Calanthe masuca or Calanthe sylvatica or The Forest-Dwelling Calanthe
Calanthe sylvatica falls into the category of evergreen plants, those that require semi-shaded humus-rich soils as on the slopes of woodlands.
There are two main types of Calanthe in cultivation, deciduous and evergreen. The evergreen types have no rest period and should be kept somewhat damp all year.The deciduous types comprise one of the most satisfactory groups of all orchids, with inflorescences that bloom over a long period of time in the late autumn and winter. They grow well with cattleyas, where the bright light and warm
calanthe they are warm and hot growing orchids, so they do not need cool and cold temperatures to thrive and bloom. They are orchids from shady places, so they don’t need extremely high light levels as needed for Vanda orchids.
They are terrestrials, so they need a substrate for terrestrial orchids with sphagnum, cocoa chips, medium bark, perlite, but some grow them in common soil
watering is the only difference between evergreen and deciduous Calanthe – evergreen Calanthes need the same care all year round, while deciduous Calanthes have short dry dormancy, when they drop their leaves off, so in this case you simply have to stop watering and fertilizing at all until a new growth is visible. They are very easy and forgiving orchids, and it’s a pity that they are not so popular as could be.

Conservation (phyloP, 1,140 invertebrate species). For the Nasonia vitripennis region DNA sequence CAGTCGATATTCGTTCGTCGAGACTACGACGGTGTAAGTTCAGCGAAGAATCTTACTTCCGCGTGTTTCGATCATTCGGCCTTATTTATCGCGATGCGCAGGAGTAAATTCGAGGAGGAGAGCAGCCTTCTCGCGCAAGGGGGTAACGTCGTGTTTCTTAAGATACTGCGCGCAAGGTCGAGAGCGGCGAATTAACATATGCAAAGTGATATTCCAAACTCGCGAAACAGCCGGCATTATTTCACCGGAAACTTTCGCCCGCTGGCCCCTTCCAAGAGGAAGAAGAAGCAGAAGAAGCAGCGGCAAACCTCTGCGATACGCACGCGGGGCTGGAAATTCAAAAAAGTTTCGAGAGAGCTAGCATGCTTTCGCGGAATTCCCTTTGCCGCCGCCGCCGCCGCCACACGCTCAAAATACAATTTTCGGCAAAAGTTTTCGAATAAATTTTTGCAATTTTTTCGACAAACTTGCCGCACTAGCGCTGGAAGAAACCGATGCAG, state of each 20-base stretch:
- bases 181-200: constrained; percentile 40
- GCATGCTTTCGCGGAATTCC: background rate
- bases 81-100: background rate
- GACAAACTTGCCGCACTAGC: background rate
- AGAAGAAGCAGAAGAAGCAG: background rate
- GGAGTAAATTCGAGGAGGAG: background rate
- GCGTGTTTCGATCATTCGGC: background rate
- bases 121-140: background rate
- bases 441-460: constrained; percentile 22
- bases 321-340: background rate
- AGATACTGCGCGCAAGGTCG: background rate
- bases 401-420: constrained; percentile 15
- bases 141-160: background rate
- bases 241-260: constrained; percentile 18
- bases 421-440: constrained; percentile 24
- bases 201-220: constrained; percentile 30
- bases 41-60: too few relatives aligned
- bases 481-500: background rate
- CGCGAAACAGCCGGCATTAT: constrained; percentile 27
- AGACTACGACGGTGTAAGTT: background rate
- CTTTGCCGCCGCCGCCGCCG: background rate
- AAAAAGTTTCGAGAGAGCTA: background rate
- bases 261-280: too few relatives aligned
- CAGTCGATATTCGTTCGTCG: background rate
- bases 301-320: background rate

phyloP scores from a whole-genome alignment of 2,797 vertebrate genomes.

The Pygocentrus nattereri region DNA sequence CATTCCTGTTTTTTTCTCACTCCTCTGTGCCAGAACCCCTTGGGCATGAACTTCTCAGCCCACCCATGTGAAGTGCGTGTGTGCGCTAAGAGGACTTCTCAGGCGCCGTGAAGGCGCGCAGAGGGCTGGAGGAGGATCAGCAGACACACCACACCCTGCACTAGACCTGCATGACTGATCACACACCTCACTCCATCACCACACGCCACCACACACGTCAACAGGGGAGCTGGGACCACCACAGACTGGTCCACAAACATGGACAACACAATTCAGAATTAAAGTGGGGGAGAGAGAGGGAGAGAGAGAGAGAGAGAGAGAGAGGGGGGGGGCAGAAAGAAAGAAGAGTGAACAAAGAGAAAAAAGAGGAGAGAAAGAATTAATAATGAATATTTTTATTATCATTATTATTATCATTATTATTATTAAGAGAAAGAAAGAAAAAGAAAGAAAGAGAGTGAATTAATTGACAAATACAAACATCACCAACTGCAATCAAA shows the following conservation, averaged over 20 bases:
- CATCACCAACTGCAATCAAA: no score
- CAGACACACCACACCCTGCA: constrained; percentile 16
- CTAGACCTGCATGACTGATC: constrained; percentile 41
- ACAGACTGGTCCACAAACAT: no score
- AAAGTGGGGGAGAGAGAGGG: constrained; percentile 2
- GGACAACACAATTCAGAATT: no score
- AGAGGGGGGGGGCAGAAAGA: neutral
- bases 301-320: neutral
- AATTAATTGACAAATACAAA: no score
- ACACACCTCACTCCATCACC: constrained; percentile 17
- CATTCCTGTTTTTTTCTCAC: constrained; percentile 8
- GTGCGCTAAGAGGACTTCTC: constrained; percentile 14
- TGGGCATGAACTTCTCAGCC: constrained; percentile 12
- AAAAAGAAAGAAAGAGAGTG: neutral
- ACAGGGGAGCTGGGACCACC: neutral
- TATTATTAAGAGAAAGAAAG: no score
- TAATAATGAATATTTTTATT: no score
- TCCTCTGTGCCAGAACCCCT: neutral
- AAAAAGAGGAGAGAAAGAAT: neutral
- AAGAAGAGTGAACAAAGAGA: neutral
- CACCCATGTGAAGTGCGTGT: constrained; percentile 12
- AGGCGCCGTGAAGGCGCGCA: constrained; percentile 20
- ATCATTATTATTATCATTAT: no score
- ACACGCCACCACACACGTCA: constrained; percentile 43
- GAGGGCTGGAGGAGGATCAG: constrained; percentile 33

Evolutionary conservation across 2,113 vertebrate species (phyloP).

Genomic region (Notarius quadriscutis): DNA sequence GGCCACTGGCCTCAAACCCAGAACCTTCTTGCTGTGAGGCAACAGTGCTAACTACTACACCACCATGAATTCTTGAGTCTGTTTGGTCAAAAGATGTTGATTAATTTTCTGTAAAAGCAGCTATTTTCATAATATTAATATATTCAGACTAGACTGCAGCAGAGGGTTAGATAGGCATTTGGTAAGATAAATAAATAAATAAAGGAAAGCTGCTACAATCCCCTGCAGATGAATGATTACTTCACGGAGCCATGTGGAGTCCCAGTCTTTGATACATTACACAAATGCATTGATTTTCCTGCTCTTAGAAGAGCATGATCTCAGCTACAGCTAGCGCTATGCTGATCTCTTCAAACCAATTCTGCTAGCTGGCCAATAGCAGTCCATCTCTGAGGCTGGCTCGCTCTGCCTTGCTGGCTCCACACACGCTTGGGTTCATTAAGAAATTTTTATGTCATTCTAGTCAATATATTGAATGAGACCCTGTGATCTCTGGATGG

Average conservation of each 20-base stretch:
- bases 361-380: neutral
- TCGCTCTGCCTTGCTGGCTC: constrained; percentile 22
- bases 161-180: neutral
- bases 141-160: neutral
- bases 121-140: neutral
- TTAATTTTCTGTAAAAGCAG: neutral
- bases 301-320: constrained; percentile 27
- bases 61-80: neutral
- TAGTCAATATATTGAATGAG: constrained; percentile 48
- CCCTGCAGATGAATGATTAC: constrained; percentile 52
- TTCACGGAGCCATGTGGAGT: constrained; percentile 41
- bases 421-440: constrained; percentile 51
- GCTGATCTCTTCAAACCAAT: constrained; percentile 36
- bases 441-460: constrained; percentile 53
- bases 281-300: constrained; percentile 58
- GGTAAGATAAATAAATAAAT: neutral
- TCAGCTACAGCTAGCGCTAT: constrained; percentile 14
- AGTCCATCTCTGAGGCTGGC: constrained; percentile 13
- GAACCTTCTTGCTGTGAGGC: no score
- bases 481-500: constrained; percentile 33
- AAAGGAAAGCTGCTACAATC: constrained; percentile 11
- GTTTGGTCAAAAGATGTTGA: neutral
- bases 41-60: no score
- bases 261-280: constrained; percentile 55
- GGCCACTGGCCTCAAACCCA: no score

Calanthe make a good pot plant for shaded patio area. Grow them in large pots Ensure the plants are kept cool during the summer and are not allowed to dry out at any time. Feed fortnightly with weak fertilizer.
Calanthe require well-aired and drained soil. Use of some compost rich in humus and pine bark is recommended. In the garden, they can be cultivated under the same conditions as hostas or ferns.
When potting Calanthe plants, the pseudobulbs must be half buried into the potting media.
Be sure to select a large enough pot (minimum diameter 30-40cm) in order to avoid impeding the development of the new peripheral shoots that will appear during the following year.
Since these plants are seasonal growers, it is important to maximize the size of the pseudobulb during their summer growth period by frequent applications of water and fertilizer. Once the pseudobulbs have matured, gradually reduce watering until leaves fall, when water should be withheld altogether. The broad leaves can be subject to spider mite, so keep humidity high and leaves clean. When necessary, apply insecticides.
The young Calanthe shoots appear and fully deploy their leaves as of April. Their flowering is optimal in May. Following the flowering, the foliage, fairly persistent, remains green at least until October before fading and disappearing completely. Calanthes then go into their winter dormancy. The faded leaves can be cut, preserving a stem height of 5 cm. Certain species present persistent foliage all year round.
Over the years and following the successive growth and dormancy cycles, Calanthe not only become stronger but also multiply, thanks to the annual appearance of new shoots.
evergreen plants have smaller pseudobulbs or completely lack them in some species